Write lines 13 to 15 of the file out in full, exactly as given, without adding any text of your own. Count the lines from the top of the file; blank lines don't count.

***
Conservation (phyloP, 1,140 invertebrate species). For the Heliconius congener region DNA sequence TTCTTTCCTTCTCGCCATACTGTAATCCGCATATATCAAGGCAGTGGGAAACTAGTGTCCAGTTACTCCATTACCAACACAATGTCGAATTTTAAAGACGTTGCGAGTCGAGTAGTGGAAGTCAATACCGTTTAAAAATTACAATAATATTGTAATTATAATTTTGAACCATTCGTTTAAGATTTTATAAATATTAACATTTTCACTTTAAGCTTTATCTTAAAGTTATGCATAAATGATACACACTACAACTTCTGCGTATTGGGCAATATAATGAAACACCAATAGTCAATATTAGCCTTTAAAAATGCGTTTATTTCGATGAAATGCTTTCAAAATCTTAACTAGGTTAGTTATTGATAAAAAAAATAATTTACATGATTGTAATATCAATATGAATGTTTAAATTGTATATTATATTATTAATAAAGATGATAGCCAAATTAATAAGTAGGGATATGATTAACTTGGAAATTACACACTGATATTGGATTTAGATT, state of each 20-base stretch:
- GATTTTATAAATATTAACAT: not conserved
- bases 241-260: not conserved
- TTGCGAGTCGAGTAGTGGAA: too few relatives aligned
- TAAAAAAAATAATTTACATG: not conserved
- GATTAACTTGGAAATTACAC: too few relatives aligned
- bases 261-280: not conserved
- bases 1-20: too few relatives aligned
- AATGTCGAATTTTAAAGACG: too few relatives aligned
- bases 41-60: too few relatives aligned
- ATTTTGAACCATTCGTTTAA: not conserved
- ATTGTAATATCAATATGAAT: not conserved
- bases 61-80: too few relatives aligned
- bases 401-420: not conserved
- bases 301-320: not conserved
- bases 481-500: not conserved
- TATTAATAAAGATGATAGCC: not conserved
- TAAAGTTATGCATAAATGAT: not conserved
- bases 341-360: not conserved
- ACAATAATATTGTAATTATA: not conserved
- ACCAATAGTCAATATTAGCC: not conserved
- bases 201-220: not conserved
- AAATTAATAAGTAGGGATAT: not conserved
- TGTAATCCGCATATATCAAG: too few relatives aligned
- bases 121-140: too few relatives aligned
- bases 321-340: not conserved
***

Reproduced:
- bases 61-80: too few relatives aligned
- bases 401-420: not conserved
- bases 301-320: not conserved